December 9, 2013
Welcome to our Supreme and Appellate Court summaries webpage. On this page, I provide abbreviated summaries of decisions from the Connecticut appellate courts which highlight important issues and developments in Connecticut law, and provide practical practice pointers to litigants. I have been summarizing these court decisions internally for our firm for more than 10 years, and providing relevant highlights to my municipal and insurance practice clients for almost as long. It was suggested that a wider audience might appreciate brief summaries of recent rulings that condense often long and confusing decisions down to their basic elements. These summaries are limited to the civil litigation decisions based on my own particular field of practice, so you will not find distillations of the many criminal and matrimonial law decisions on this page. I may from time to time add commentary, and may even criticize a decision’s reasoning. Such commentary is solely my opinion . . . and when mistakes of trial counsel are highlighted because they triggered a particular outcome, I will try to be mindful of the adage . . . “There but for the grace of God . . ..” I hope the reader finds these summaries helpful. – Edward P. McCreery
Posted December 9, 2013
When a Board of Education hired a moving company, the employees strung a cable across the road to winch an item onto a truck and the plaintiff promptly drove into the cable, sustaining injuries. One count asserted that some of the defendants were Board of Education employees and acted negligently. This count was properly dismissed for the failure of the plaintiff to comply with and assert his claim in accordance with the defective highway statute. While boards of education can at times be totally distinct animals from the municipalities in which they are located, for this type of claim, an employee of the board of education is still an employee of the town itself and so the plaintiff is really suing the town over a defective condition on the roadway and the statute had to be complied with.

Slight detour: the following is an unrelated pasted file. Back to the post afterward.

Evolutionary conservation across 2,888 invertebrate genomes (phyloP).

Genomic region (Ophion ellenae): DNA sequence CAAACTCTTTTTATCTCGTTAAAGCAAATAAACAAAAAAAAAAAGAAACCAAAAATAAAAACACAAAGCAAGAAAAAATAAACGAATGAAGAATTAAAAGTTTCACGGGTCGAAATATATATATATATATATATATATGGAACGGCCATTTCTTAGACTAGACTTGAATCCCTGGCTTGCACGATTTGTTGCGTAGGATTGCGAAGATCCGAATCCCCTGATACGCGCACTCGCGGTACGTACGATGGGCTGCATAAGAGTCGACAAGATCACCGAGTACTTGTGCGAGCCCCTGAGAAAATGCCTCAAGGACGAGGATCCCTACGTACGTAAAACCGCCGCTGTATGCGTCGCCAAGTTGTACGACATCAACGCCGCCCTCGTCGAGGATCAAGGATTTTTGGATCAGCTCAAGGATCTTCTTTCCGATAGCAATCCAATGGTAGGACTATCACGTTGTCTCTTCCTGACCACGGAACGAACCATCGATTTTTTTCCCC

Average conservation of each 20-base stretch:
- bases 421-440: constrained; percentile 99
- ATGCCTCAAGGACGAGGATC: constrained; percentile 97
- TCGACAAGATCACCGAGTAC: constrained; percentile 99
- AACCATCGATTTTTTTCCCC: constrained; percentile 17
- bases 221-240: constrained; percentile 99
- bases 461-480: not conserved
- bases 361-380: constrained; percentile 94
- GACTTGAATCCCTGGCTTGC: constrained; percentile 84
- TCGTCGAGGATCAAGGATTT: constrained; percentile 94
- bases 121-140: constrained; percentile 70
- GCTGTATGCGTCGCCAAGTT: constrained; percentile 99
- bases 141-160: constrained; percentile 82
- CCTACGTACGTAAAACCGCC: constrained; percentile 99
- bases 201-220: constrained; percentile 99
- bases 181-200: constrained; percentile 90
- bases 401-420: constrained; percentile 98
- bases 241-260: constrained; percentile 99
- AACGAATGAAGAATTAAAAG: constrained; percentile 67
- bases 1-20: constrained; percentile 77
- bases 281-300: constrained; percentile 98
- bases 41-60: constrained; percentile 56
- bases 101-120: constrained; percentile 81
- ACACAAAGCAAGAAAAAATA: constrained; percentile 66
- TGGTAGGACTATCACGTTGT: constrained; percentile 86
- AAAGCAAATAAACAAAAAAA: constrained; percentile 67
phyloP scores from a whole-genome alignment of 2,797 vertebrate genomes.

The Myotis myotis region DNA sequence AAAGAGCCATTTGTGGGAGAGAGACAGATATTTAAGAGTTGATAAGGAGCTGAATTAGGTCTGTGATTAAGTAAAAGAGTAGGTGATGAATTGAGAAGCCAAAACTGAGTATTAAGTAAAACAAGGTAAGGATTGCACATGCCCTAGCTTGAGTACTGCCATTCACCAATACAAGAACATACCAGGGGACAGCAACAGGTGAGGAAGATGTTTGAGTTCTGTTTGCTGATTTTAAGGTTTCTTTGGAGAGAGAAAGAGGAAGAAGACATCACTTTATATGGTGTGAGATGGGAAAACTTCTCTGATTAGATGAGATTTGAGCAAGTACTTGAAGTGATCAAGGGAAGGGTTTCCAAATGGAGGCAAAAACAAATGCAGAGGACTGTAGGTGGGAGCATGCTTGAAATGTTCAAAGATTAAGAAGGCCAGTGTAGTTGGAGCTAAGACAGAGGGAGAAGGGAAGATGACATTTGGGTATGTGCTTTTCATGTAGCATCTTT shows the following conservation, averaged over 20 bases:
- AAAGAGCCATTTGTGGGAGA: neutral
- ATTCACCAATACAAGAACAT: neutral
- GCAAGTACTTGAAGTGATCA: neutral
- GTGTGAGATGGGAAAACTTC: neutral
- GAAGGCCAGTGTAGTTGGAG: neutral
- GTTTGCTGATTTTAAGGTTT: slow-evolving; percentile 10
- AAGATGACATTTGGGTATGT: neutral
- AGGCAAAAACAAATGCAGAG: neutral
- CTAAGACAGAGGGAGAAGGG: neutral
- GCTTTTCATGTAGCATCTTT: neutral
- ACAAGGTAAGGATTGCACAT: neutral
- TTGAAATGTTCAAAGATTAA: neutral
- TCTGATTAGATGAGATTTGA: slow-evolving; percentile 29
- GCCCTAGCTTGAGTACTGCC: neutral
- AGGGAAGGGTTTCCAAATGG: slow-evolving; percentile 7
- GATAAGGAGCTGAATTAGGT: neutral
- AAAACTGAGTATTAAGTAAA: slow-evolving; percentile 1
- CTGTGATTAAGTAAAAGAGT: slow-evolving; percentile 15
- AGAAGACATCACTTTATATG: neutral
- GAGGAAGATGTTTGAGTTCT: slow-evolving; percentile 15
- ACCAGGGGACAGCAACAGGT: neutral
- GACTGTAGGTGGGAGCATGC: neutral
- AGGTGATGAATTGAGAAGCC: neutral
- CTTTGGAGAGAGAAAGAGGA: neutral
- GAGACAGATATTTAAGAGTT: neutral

AC34773 - Deutsche Bank National Trust Co. v. Perez
Husband intended to mortgage his home to lender for $1.5mm to pay for son’s medical bills, but when lender later went to foreclose, it found they had forgotten to read the title search that showed the wife (step-mom to the son) owned an undivided half interest in the property before the mortgage was granted. So the lender added a count for reformation to its foreclosure action to add the wife to the mortgage deed and foreclose her interest as well. The lender claimed the husband intended to mortgage to them a full interest in the property and they would not have done the deal had they known they would only be getting a ½ interest in property. The trial court granted reformation and the Appellate Court reversed holding that there was no showing that the wife had signed the application for the loan, or mistakenly failed to sign the mortgage, nor that everyone, including her, anticipated that she would be a party to the transaction. [I think they improperly added…it wasn’t even her son.] Absent clear and convincing evidence that the wife was intended to be on the deed, reformation to add her was improper.